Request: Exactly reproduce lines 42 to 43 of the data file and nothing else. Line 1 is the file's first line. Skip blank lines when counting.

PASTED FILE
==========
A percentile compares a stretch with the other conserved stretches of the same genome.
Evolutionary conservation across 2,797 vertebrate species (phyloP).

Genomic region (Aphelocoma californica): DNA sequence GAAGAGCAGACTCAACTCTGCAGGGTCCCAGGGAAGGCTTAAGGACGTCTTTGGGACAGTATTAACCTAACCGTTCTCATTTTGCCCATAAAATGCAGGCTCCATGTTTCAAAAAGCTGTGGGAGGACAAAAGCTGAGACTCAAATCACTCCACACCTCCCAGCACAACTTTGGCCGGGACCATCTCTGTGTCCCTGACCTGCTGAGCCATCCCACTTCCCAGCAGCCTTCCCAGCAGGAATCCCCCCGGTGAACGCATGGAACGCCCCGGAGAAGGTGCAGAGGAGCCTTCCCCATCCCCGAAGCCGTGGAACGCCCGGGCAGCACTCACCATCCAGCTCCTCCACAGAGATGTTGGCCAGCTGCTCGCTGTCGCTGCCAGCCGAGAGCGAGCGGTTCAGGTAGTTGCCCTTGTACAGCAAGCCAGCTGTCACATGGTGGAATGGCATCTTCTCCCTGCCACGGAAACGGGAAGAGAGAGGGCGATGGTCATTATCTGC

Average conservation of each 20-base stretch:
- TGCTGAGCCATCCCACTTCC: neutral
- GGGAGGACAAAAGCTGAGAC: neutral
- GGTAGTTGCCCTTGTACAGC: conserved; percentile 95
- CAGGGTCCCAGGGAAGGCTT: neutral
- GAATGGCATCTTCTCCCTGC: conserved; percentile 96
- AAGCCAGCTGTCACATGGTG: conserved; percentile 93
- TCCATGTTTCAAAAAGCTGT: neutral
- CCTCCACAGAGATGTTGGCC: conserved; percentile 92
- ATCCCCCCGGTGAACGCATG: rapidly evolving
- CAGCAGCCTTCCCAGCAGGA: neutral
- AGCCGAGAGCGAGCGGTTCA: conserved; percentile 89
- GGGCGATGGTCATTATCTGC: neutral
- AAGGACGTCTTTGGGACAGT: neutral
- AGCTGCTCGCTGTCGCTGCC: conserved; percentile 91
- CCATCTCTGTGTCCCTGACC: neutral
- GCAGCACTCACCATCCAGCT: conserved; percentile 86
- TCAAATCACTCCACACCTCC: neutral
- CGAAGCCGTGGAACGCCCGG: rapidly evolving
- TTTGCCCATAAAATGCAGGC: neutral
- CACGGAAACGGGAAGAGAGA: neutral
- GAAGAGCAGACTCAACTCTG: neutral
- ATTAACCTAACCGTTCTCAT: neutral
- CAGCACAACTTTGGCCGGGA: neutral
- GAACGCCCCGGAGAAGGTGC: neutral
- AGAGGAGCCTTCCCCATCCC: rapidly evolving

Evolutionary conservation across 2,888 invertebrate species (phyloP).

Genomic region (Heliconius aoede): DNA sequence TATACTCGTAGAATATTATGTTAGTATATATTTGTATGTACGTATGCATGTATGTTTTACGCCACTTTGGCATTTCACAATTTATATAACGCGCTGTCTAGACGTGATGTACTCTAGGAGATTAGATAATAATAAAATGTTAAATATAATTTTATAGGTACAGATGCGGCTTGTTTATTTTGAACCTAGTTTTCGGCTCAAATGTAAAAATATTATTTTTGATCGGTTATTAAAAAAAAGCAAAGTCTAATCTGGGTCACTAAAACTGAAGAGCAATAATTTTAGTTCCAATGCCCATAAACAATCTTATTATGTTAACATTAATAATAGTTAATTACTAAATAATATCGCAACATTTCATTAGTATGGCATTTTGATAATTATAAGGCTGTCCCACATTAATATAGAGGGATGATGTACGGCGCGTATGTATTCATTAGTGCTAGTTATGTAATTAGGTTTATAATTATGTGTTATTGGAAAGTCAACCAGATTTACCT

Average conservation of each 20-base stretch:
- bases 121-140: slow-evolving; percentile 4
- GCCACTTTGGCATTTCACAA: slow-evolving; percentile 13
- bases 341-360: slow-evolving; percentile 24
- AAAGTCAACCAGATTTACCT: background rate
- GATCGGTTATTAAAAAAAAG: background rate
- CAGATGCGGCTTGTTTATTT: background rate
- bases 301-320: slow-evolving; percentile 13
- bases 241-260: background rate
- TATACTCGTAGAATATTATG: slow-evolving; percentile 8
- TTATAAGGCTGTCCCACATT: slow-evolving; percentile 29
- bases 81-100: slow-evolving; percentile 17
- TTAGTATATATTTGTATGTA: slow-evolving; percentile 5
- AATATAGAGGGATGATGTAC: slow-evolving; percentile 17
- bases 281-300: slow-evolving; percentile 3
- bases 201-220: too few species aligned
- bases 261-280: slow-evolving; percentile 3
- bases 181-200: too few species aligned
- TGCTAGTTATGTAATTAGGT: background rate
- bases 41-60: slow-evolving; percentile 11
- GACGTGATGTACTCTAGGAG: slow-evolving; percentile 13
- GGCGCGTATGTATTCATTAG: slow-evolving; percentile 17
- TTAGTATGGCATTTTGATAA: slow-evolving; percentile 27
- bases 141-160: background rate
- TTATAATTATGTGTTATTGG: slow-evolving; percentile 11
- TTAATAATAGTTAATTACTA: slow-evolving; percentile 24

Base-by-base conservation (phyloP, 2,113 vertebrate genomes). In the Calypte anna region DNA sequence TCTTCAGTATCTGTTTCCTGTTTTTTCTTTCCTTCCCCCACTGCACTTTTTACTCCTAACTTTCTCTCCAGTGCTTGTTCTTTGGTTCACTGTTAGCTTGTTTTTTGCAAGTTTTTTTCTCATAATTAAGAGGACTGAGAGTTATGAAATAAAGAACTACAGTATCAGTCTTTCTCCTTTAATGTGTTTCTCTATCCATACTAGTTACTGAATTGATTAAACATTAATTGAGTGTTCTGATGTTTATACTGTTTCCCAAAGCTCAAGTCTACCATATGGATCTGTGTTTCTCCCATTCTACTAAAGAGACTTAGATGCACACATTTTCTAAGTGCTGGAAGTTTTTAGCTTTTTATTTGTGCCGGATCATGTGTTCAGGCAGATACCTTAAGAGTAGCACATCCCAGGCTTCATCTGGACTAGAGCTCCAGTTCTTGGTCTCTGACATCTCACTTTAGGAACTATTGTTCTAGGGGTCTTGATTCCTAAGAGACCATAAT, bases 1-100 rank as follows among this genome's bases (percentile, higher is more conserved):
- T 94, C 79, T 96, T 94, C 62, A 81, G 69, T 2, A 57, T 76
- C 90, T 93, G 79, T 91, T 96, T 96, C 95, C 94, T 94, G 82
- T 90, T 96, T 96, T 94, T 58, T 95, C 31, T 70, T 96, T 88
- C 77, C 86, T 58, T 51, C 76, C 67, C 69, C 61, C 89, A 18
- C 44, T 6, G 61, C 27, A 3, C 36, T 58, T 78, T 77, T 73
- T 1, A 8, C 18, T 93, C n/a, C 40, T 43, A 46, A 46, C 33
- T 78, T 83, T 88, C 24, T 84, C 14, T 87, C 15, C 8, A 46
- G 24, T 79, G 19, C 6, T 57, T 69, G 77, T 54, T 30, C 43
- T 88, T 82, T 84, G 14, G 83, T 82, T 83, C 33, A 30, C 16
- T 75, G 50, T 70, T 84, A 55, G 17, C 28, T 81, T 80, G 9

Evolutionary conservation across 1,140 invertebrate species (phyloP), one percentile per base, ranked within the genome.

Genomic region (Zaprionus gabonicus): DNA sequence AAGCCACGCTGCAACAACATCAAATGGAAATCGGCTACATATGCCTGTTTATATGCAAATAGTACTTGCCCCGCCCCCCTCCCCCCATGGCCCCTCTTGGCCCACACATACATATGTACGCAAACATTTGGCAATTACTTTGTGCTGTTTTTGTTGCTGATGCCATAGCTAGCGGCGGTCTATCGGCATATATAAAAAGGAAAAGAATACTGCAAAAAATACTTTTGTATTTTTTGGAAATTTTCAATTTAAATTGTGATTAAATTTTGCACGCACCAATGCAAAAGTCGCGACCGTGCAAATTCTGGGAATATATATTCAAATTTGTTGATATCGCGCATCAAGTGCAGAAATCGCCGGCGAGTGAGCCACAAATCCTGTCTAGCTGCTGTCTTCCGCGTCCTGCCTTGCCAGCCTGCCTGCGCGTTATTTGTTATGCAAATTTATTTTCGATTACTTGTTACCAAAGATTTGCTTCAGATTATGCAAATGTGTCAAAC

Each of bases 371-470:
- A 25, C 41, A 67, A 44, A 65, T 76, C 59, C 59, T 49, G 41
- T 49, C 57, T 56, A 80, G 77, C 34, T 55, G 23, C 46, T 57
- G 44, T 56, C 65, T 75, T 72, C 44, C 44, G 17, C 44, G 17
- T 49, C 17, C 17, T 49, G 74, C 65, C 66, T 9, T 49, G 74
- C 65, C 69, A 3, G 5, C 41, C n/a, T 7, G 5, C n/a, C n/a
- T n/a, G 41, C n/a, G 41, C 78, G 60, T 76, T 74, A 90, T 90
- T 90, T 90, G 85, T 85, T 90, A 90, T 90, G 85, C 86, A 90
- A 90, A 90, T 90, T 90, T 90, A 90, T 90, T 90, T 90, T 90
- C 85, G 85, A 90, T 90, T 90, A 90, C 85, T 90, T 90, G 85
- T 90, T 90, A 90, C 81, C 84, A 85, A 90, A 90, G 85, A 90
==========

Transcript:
- TTATAAGGCTGTCCCACATT: slow-evolving; percentile 29
- bases 81-100: slow-evolving; percentile 17